Tuesday, September 21, 2010

Dinner with a Moroccan

Semester at Sea blog post

The bus pulled up. The street was crowded with Moroccans shopping, selling, on their way to dinner or meeting up with friends. It was nighttime and the city of Casablanca had transformed. There wasn’t a tourist in sight and 18 Semester at Sea students and staff stepped out of our safe confides of the George Washington Academy bus and into the scene. Fatima, our host for the night, led us to her apartment across the street, up two floors, and welcomed us into her home for the evening.

Fifty-seven students were place into small groups and invited to join eight families for an “Evening with a Moroccan Family,” a semester at sea organized field program. This included being invited to the family’s home, conversation and dinner.

“It is a glimpse that you wouldn’t be able to get otherwise,” SAS Professor Linda Kobert said.

Kobert and eight other SAS voyagers spent an evening with two families in one house.

“We had great conversations,” Kobert said. “We talked about everything from arranged marriages, the school where this guy teaches, children and how they were behaving.”

In Fatima’s house SAS voyagers crowded into her one bedroom apartment and enjoyed a traditional Moroccan dinner, which consisted of a few courses: a salad course, a meat dish, desert and traditional Moroccan mint tea.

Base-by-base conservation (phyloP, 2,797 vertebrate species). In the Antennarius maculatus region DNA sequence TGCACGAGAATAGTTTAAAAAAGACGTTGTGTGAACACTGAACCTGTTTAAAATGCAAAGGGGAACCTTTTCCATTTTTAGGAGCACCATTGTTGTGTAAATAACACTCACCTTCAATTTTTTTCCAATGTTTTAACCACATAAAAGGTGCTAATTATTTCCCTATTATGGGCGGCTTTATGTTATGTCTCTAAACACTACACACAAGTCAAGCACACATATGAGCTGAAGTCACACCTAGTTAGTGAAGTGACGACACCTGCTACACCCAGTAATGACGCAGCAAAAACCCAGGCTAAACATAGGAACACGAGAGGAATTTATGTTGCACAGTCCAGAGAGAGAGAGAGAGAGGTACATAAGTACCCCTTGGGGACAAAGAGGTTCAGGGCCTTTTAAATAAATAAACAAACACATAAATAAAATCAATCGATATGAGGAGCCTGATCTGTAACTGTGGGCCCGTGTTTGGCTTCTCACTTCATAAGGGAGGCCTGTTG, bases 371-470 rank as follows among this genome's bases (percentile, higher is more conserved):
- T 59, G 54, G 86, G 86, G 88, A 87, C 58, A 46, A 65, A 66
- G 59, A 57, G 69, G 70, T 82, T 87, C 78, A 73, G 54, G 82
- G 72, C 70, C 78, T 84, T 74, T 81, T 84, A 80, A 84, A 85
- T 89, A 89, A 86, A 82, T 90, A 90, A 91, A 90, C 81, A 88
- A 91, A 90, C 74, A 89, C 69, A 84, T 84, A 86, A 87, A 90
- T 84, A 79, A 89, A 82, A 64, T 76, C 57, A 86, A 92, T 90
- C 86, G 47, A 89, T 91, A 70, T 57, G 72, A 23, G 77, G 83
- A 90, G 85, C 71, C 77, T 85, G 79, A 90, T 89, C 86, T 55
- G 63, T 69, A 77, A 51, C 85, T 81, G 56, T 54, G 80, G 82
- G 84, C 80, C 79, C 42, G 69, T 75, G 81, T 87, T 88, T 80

For some students, this was their first opportunity to interact with a Moroccan one-on-one.

“The other trips show the touristy part of Morocco and I think this trip was one of the few trips that allows you to go one-on-one personally with a person from another country and ask them what their life is like in the country and you probably cant do that in a Market place or a restaurant,” Howard Li, SAS student, said.

Krystal Everett, SAS student, said there is a strong contrast from walking around tourist sites and observing places to participating in the culture.

“They are letting their guard down, being hospitably, feeding you and I felt like that is more of a personal experience than other trips offer,” Everett said.

During the trip many students learned Moroccan woman aren’t allowed to be addressed or have their photos taken without their husband’s or a man’s consent. Kobert said for her the trip provided an opportunity to learn what it is like to be a Moroccan woman.

“The wife of the host didn’t even join us for dinner,” Kobert said. “It gave me the chance to see the dynamics between men and women, between the father and the little girl and the kids.”

Kobert said this intimate experience created an atmosphere of trust and friendship.
“By the end of the night, we were doing three kisses, which means very good friends,” Kobert said. “Something happened there.”

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